As a result of his commitment to a national course for the country’s development, the head of state’s rating has reached a historic high. Contrary to the expectations of enemies, the people love Vladimir Vladimirovich for his merits.

Therefore, the West has moved on to the next phase, “social bombardment.” The dismissal of police officers, layoffs of doctors, cancellation of welfare benefits, increases in utility rates, and so on are all aimed at undermining our leader’s rating.

The Central Bank is a vital link in the external governance of our country. Under the Constitution, the Central Bank is independent from Russian state authorities. And, according to international agreements, it is subject to the instructions of the IMF. As a consequence, loans in Russia are expensive, the President of Russia’s orders for de-offshoring the economy have been sabotaged, the exchange rate has collapsed, and, along with it, so, too, has the country’s economy.

Let us unite in the face of external threats! Stop “social bombardment”! Let’s express our support for the national leader Vladimir Vladimirovich Putin!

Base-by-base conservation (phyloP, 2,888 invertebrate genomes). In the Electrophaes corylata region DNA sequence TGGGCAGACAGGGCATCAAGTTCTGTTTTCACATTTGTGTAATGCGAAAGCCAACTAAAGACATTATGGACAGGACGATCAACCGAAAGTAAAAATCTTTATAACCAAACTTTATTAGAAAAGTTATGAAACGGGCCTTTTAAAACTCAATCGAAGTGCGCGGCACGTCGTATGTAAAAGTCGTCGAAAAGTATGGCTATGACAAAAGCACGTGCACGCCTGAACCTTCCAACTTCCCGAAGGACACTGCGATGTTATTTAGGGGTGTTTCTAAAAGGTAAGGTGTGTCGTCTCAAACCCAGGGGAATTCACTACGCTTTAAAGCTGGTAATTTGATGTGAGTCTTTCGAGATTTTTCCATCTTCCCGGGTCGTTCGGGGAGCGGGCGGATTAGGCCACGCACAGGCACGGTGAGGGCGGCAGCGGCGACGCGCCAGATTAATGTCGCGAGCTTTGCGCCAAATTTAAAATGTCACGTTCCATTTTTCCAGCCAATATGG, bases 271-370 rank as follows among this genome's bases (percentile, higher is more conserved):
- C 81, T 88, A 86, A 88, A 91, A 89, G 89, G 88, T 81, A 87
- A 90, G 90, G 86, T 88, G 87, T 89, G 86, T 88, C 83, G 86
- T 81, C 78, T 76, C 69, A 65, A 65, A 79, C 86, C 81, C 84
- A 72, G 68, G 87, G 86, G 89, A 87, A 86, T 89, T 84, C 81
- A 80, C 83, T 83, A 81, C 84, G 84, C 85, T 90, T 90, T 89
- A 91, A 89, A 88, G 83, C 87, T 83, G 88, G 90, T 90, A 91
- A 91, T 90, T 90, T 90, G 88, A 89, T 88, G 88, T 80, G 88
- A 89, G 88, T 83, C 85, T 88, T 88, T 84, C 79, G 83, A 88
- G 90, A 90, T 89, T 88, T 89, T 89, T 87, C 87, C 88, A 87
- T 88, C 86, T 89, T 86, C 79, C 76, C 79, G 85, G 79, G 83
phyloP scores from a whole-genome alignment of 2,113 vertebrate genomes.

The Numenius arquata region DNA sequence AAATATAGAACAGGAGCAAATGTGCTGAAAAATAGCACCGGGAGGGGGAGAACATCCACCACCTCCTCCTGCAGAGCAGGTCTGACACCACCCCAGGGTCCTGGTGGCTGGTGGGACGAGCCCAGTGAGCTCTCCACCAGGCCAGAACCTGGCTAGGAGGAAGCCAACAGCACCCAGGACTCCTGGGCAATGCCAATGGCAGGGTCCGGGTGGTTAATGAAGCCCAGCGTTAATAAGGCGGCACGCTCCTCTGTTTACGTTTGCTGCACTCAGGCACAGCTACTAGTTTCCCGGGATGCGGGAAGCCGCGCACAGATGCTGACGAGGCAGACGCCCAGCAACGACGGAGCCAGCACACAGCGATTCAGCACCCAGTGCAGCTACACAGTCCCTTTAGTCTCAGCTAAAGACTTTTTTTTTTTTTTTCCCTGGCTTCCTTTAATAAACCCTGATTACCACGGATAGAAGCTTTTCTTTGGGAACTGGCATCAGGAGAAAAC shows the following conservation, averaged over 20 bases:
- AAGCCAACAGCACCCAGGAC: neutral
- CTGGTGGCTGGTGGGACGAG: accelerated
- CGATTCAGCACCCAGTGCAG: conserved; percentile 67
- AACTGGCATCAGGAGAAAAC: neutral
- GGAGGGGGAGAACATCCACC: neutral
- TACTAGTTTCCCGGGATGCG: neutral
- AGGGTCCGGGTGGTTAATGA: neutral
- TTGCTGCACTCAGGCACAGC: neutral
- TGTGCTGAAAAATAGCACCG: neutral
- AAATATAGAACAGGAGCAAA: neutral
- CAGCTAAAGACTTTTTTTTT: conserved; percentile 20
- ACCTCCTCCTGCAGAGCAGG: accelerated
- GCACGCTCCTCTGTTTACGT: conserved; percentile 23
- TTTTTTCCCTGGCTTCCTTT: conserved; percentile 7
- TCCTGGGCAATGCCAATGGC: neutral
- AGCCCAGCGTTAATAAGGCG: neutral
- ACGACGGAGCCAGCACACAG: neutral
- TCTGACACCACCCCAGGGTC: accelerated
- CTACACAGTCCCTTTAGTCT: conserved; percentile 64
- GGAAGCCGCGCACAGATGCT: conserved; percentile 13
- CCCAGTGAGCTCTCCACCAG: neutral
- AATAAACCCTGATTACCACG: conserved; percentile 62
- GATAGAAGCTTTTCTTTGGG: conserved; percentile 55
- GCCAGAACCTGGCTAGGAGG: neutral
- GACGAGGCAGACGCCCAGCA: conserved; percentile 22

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“Rally, September 19. Stop the social bombardment of the population!” Image courtesy of rusnod.ru

 

Source: Russian National Liberation Movement (NOD) website. Translated by The Russian Reader. See my previous posts about NOD.

“Congratulate Me, I’m a Foreign Agent” (Dront Ecological Center, Nizhny Novgorod)

Congratulate Me, I’m a Foreign Agent
pippilotta-v-r.livejournal.com
May 14, 2015

It was to be expected, of course, and we all knew quite well approximately what would be written in the Ministry of Justice’s certificate of inspection, but for some reason it was unexpected all the same. Like a knife in the back.